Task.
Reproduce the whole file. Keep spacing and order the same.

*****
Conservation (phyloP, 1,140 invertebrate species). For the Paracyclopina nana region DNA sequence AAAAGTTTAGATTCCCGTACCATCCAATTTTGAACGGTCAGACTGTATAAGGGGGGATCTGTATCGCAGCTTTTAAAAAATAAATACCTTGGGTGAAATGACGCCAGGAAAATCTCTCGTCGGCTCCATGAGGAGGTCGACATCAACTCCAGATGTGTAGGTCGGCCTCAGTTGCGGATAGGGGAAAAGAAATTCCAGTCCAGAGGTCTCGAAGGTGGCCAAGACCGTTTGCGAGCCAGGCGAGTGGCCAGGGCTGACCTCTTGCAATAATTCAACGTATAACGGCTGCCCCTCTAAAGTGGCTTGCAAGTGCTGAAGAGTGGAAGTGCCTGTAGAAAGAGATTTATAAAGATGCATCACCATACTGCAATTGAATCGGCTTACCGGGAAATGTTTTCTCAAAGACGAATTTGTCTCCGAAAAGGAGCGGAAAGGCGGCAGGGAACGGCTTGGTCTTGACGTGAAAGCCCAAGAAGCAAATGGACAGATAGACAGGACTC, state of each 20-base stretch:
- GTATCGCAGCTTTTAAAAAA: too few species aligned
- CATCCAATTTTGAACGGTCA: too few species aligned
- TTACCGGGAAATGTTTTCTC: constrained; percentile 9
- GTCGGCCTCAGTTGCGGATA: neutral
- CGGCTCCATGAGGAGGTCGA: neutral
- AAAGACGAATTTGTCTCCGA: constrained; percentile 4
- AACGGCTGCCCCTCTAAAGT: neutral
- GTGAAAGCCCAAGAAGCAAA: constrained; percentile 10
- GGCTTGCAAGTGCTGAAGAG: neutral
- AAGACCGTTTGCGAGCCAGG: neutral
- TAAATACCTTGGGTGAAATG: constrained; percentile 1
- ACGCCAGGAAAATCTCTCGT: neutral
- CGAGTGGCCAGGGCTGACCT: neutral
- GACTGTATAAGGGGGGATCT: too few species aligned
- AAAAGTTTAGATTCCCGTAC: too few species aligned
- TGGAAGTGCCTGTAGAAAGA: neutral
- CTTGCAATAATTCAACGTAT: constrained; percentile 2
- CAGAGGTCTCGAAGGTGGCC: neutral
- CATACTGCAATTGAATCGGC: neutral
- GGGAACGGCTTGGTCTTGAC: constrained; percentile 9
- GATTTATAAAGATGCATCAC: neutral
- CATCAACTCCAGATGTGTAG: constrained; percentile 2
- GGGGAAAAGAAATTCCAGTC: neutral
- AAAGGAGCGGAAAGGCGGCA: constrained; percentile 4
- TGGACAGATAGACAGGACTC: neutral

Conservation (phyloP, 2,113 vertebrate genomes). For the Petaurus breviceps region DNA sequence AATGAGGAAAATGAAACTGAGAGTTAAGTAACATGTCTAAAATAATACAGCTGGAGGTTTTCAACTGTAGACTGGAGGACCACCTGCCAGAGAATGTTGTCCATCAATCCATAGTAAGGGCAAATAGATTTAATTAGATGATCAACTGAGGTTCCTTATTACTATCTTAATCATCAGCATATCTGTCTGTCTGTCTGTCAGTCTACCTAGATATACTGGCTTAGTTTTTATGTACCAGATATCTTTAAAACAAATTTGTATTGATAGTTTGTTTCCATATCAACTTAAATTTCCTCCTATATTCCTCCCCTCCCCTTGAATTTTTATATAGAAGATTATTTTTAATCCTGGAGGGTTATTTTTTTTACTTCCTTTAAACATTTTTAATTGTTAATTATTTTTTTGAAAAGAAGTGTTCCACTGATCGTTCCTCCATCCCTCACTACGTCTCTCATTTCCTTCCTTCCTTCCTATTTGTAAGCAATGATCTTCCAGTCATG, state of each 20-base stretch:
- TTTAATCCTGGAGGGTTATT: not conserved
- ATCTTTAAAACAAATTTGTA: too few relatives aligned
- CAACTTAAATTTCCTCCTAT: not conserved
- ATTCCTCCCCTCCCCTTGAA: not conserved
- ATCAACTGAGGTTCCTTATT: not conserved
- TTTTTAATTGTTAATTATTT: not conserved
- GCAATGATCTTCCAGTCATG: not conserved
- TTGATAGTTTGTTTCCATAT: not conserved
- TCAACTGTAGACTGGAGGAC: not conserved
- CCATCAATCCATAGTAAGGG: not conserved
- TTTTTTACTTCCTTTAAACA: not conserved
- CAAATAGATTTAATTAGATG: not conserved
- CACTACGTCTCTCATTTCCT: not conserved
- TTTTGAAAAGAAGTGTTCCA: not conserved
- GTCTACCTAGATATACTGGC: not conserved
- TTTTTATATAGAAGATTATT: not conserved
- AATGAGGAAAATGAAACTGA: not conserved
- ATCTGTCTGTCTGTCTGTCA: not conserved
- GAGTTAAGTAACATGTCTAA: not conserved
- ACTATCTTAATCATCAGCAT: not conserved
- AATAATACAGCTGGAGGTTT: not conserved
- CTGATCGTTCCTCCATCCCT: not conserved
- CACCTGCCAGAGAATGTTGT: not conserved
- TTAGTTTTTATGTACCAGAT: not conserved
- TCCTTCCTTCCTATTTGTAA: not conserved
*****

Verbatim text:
Conservation (phyloP, 1,140 invertebrate species). For the Paracyclopina nana region DNA sequence AAAAGTTTAGATTCCCGTACCATCCAATTTTGAACGGTCAGACTGTATAAGGGGGGATCTGTATCGCAGCTTTTAAAAAATAAATACCTTGGGTGAAATGACGCCAGGAAAATCTCTCGTCGGCTCCATGAGGAGGTCGACATCAACTCCAGATGTGTAGGTCGGCCTCAGTTGCGGATAGGGGAAAAGAAATTCCAGTCCAGAGGTCTCGAAGGTGGCCAAGACCGTTTGCGAGCCAGGCGAGTGGCCAGGGCTGACCTCTTGCAATAATTCAACGTATAACGGCTGCCCCTCTAAAGTGGCTTGCAAGTGCTGAAGAGTGGAAGTGCCTGTAGAAAGAGATTTATAAAGATGCATCACCATACTGCAATTGAATCGGCTTACCGGGAAATGTTTTCTCAAAGACGAATTTGTCTCCGAAAAGGAGCGGAAAGGCGGCAGGGAACGGCTTGGTCTTGACGTGAAAGCCCAAGAAGCAAATGGACAGATAGACAGGACTC, state of each 20-base stretch:
- GTATCGCAGCTTTTAAAAAA: too few species aligned
- CATCCAATTTTGAACGGTCA: too few species aligned
- TTACCGGGAAATGTTTTCTC: constrained; percentile 9
- GTCGGCCTCAGTTGCGGATA: neutral
- CGGCTCCATGAGGAGGTCGA: neutral
- AAAGACGAATTTGTCTCCGA: constrained; percentile 4
- AACGGCTGCCCCTCTAAAGT: neutral
- GTGAAAGCCCAAGAAGCAAA: constrained; percentile 10
- GGCTTGCAAGTGCTGAAGAG: neutral
- AAGACCGTTTGCGAGCCAGG: neutral
- TAAATACCTTGGGTGAAATG: constrained; percentile 1
- ACGCCAGGAAAATCTCTCGT: neutral
- CGAGTGGCCAGGGCTGACCT: neutral
- GACTGTATAAGGGGGGATCT: too few species aligned
- AAAAGTTTAGATTCCCGTAC: too few species aligned
- TGGAAGTGCCTGTAGAAAGA: neutral
- CTTGCAATAATTCAACGTAT: constrained; percentile 2
- CAGAGGTCTCGAAGGTGGCC: neutral
- CATACTGCAATTGAATCGGC: neutral
- GGGAACGGCTTGGTCTTGAC: constrained; percentile 9
- GATTTATAAAGATGCATCAC: neutral
- CATCAACTCCAGATGTGTAG: constrained; percentile 2
- GGGGAAAAGAAATTCCAGTC: neutral
- AAAGGAGCGGAAAGGCGGCA: constrained; percentile 4
- TGGACAGATAGACAGGACTC: neutral

Conservation (phyloP, 2,113 vertebrate genomes). For the Petaurus breviceps region DNA sequence AATGAGGAAAATGAAACTGAGAGTTAAGTAACATGTCTAAAATAATACAGCTGGAGGTTTTCAACTGTAGACTGGAGGACCACCTGCCAGAGAATGTTGTCCATCAATCCATAGTAAGGGCAAATAGATTTAATTAGATGATCAACTGAGGTTCCTTATTACTATCTTAATCATCAGCATATCTGTCTGTCTGTCTGTCAGTCTACCTAGATATACTGGCTTAGTTTTTATGTACCAGATATCTTTAAAACAAATTTGTATTGATAGTTTGTTTCCATATCAACTTAAATTTCCTCCTATATTCCTCCCCTCCCCTTGAATTTTTATATAGAAGATTATTTTTAATCCTGGAGGGTTATTTTTTTTACTTCCTTTAAACATTTTTAATTGTTAATTATTTTTTTGAAAAGAAGTGTTCCACTGATCGTTCCTCCATCCCTCACTACGTCTCTCATTTCCTTCCTTCCTTCCTATTTGTAAGCAATGATCTTCCAGTCATG, state of each 20-base stretch:
- TTTAATCCTGGAGGGTTATT: not conserved
- ATCTTTAAAACAAATTTGTA: too few relatives aligned
- CAACTTAAATTTCCTCCTAT: not conserved
- ATTCCTCCCCTCCCCTTGAA: not conserved
- ATCAACTGAGGTTCCTTATT: not conserved
- TTTTTAATTGTTAATTATTT: not conserved
- GCAATGATCTTCCAGTCATG: not conserved
- TTGATAGTTTGTTTCCATAT: not conserved
- TCAACTGTAGACTGGAGGAC: not conserved
- CCATCAATCCATAGTAAGGG: not conserved
- TTTTTTACTTCCTTTAAACA: not conserved
- CAAATAGATTTAATTAGATG: not conserved
- CACTACGTCTCTCATTTCCT: not conserved
- TTTTGAAAAGAAGTGTTCCA: not conserved
- GTCTACCTAGATATACTGGC: not conserved
- TTTTTATATAGAAGATTATT: not conserved
- AATGAGGAAAATGAAACTGA: not conserved
- ATCTGTCTGTCTGTCTGTCA: not conserved
- GAGTTAAGTAACATGTCTAA: not conserved
- ACTATCTTAATCATCAGCAT: not conserved
- AATAATACAGCTGGAGGTTT: not conserved
- CTGATCGTTCCTCCATCCCT: not conserved
- CACCTGCCAGAGAATGTTGT: not conserved
- TTAGTTTTTATGTACCAGAT: not conserved
- TCCTTCCTTCCTATTTGTAA: not conserved